Names and Places





Achilles
foremost warrior in Greek mythology; hero in the war between the Greeks and the Trojans
Aeneas
Trojan hero who founded Rome; son of Aphrodite (Venus) and the Trojan Anchises
Aeneid
epic by the Roman poet Virgil about the legendary hero Aeneas and the founding of Rome Agamemnon Greek king and commander of Greek forces in the Trojan War; later killed by his wife, Clytemnestra
Ajax
Greek hero of the Trojan War
Amazons
female warriors in Greek mythology
Aphrodite
Greek goddess of love and beauty (identified with the Roman goddess Venus)
Apollo
Greek god of the sun, the arts, medicine, and herdsmen; son of Zeus and Leto and twin brother of Artemis
Ares
Greek god of war; son of Zeus and Hera (identified with the Roman god Mars)
Artemis
in Greek mythology, virgin goddess of the hunt; daughter of Zeus and Leto and twin sister of Apollo (identified with the Roman goddess Diana)
Arthurian legends
stories about the life and court of King Arthur of Britain
Asia Minor
ancient term for modern-day Turkey, the part of Asia closest to Greece
Assyria
kingdom of the ancient Near East located between the Tigris and Euphrates Rivers
Athena
in Greek mythology, goddess of wisdom and war; the daughter of Zeus (Roman goddess Minerva)
Atlas
Titan in Greek mythology who held the world on his shoulders
Baal
god of the ancient Near East associated with fertility and rain
Babylonia
ancient kingdom of Mesopotamia;
Babylon
city in Babylonia;
Babylonians
(noun) people of Babylonia;
Babylonian
(adj) referring to kingdom or people
Brahma
Hindu creator god
Canaan
name given to Palestine and Syria in ancient times; Canaanites people of Canaan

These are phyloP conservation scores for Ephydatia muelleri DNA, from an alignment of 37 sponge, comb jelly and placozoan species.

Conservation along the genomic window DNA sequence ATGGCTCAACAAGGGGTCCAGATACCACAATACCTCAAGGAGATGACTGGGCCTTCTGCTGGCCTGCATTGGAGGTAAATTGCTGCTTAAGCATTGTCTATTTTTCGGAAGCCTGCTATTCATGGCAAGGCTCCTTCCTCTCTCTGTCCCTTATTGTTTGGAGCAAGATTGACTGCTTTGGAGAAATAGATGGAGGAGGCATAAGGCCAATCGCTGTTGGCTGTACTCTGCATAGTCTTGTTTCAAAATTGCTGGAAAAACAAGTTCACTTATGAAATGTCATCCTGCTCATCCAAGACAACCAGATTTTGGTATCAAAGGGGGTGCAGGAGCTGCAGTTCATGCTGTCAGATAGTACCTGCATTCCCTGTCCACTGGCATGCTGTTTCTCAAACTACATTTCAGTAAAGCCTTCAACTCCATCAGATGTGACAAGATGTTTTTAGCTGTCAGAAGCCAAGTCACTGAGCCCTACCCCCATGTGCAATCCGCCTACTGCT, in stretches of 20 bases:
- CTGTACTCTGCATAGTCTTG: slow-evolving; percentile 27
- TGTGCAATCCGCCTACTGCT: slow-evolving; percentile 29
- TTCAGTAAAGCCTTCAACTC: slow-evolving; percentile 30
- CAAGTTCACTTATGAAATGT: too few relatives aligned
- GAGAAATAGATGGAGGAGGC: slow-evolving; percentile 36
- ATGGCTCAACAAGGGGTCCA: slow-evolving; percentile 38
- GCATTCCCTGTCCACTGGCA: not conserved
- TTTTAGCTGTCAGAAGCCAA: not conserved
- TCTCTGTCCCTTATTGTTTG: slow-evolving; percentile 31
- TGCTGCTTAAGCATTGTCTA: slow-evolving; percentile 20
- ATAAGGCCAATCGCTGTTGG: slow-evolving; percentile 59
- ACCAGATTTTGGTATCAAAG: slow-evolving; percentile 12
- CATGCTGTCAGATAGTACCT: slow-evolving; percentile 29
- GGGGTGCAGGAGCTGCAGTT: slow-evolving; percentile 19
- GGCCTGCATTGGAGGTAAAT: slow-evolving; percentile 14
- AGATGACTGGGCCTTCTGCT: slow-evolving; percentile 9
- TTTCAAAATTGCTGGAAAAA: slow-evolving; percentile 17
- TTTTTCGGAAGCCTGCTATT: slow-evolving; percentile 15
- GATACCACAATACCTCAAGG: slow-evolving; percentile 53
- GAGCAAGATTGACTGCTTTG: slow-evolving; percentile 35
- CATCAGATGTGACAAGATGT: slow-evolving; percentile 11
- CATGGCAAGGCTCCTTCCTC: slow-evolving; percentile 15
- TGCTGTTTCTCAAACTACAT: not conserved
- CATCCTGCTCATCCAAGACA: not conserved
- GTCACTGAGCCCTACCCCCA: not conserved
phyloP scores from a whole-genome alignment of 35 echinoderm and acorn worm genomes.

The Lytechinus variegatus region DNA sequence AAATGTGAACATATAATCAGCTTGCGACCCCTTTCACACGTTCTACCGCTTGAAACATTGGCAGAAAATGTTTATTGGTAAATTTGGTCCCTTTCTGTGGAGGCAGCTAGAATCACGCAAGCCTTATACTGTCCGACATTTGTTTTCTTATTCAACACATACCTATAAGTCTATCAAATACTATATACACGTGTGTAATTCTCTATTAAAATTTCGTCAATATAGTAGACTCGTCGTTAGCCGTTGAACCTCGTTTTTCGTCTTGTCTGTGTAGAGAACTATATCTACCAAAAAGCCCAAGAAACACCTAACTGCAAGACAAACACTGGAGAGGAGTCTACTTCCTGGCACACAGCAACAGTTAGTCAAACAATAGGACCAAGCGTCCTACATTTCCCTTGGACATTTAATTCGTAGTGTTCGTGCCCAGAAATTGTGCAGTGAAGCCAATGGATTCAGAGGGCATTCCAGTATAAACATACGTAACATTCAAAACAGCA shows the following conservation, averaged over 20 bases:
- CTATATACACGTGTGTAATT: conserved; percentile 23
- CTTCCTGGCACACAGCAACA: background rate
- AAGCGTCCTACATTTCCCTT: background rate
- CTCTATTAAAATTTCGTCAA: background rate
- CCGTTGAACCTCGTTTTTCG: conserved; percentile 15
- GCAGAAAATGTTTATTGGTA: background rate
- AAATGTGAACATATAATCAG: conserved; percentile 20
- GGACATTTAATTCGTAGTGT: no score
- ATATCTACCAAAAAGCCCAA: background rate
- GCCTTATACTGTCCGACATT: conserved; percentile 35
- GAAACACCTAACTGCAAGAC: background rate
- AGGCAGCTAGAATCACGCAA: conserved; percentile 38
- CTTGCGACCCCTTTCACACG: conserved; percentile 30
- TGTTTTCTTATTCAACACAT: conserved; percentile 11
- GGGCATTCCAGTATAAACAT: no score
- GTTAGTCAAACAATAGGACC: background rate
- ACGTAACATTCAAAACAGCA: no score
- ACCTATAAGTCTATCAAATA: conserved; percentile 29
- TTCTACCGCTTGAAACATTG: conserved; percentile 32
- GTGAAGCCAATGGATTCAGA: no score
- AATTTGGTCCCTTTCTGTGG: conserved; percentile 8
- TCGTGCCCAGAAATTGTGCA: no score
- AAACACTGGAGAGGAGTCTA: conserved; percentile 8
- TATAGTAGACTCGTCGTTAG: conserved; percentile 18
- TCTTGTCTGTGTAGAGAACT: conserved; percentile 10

Celtic
referring to the Celts, early inhabitants of Britain whose culture survived in Ireland, Scotland, Wales, Cornwall, and Brittany
Ceres
Roman goddess of vegetation and fertility; mother of Proserpina (Greek goddess Demeter)
Cronus
Greek deity, king of the Titans; son of Uranus and Gaia
Cyclopes
one-eyed giants in Greek mythology
Delphi
town on the slopes of Mount Parnassus in Greece that was the site of Apollo's temple and the Delphic oracle
Demeter
Greek goddess of vegetation; sister of Zeus and mother of Persephone (Roman goddess Ceres)
Devi
Hindu goddess; wife of the god Shiva
Diana
Roman goddess of hunting and childbirth (Greek goddess Artemis)
Dionysus
Greek god of wine and fertility; son of Zeus by Theban princess Semele (Roman god Bacchus)
Druids
priests and political leaders of an ancient Celtic religious order
Euripides
(ca. 480-406 B.C.) Greek playwright who wrote many tragedies
Franks
early Germanic people who invaded and eventually ruled Gaul (present-day France) between the A.D. 200s and the mid-800s
Golden Fleece
hide of a magic ram that hung in a sacred grove guarded by a serpent
Hades
Greek god of the underworld; brother of Zeus and husband of Persephone (Roman god Pluto)
Hector
in Greek mythology, a Trojan prince and hero in the Trojan War
Helen of Troy
in Greek mythology, a beautiful woman and the wife of the king of Sparta; her kidnapping by a Trojan prince led to the Trojan War
Hephaestus
Greek god of fire and crafts; son of Zeus and Hera and husband of Aphrodite (Roman god Vulcan)
Hera
Greek goddess, wife and sister of Zeus; queen of heaven (Roman goddess Juno)
Hercules (Heracles)
Greek hero who had 12 labors to perform; Roman god of strength
Hermes
in Greek mythology, the messenger of the gods; escorted the dead to the underworld (Roman god Mercury)
Hesiod
(ca. 700 B.C.) Greek poet who wrote the Theogony Homer (ca. 700s B.C.) Greek poet thought to be the author of the great epics the Iliad and the Odyssey
Iliad
Greek epic poem about the Trojan War composed by Homer
Indo-Iranian
having to do with the peoples and cultures of northern India, Pakistan, Afghanistan, and Iran
Isis
Egyptian goddess of rebirth and resurrection; mother of Horus